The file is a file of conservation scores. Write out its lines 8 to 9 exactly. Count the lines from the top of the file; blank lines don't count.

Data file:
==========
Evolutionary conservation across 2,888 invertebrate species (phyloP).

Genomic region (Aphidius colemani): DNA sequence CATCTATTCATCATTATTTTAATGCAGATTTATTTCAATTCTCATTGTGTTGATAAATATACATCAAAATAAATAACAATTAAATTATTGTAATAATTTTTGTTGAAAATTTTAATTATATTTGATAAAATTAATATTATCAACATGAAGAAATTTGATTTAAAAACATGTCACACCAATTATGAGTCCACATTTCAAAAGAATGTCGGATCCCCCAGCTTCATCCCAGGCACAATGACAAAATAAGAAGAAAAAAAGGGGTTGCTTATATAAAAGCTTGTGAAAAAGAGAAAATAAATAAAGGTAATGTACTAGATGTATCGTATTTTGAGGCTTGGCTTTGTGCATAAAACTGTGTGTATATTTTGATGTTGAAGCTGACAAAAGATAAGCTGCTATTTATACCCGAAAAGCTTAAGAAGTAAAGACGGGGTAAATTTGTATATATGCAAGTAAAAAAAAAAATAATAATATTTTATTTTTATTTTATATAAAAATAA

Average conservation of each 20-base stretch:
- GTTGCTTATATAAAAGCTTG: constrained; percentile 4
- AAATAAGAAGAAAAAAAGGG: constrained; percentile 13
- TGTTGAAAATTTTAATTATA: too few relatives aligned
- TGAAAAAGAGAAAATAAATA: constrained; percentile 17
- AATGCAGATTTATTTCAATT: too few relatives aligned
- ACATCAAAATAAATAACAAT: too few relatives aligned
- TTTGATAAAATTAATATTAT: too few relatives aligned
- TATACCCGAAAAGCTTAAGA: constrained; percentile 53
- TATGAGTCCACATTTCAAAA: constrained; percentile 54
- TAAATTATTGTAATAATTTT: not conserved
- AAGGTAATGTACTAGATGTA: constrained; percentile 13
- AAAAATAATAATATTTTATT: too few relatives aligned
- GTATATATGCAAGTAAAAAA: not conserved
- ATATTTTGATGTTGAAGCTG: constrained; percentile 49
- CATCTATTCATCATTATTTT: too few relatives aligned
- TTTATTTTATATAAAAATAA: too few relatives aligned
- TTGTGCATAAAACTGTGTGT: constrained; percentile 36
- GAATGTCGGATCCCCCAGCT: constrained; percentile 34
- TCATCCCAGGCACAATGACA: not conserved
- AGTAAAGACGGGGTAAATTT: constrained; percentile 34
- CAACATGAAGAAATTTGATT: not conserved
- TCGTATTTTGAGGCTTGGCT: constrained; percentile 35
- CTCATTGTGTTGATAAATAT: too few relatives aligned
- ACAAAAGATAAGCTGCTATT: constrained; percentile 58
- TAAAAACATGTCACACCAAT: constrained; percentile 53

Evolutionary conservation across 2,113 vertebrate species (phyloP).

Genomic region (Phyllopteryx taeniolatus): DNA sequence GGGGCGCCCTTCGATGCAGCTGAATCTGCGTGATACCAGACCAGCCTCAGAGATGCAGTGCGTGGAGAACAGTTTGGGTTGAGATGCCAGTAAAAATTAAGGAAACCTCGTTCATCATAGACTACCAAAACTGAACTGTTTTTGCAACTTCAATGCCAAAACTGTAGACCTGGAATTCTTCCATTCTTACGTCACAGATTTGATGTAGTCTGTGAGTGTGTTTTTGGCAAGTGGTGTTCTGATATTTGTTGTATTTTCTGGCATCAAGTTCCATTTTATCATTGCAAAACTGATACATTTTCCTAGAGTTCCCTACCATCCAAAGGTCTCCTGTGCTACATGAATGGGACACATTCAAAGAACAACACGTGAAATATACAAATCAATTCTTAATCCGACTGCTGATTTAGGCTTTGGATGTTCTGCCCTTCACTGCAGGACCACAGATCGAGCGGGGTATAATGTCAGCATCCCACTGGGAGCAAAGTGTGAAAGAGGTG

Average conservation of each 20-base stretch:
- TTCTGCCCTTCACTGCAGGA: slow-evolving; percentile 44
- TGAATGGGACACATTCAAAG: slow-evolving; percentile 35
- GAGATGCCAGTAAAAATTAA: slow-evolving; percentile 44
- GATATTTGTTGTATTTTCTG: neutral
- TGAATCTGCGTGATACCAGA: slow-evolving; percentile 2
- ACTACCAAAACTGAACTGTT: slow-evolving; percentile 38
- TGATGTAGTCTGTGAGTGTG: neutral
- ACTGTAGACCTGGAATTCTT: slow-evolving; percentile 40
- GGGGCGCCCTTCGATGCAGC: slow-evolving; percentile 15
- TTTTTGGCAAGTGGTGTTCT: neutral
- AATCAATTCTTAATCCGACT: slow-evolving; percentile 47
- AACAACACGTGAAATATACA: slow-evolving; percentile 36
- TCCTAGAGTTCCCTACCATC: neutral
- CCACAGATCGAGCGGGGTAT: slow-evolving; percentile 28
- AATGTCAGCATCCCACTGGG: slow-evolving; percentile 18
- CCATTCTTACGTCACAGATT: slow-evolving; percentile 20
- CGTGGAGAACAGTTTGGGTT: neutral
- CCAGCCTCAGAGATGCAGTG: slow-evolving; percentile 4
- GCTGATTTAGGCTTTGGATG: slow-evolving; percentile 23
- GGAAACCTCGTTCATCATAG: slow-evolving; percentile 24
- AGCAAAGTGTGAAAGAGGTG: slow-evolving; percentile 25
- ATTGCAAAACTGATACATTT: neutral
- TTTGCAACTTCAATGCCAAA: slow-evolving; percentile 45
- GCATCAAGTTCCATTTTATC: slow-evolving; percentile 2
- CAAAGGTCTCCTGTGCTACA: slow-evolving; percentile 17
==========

- AATGCAGATTTATTTCAATT: too few relatives aligned
- ACATCAAAATAAATAACAAT: too few relatives aligned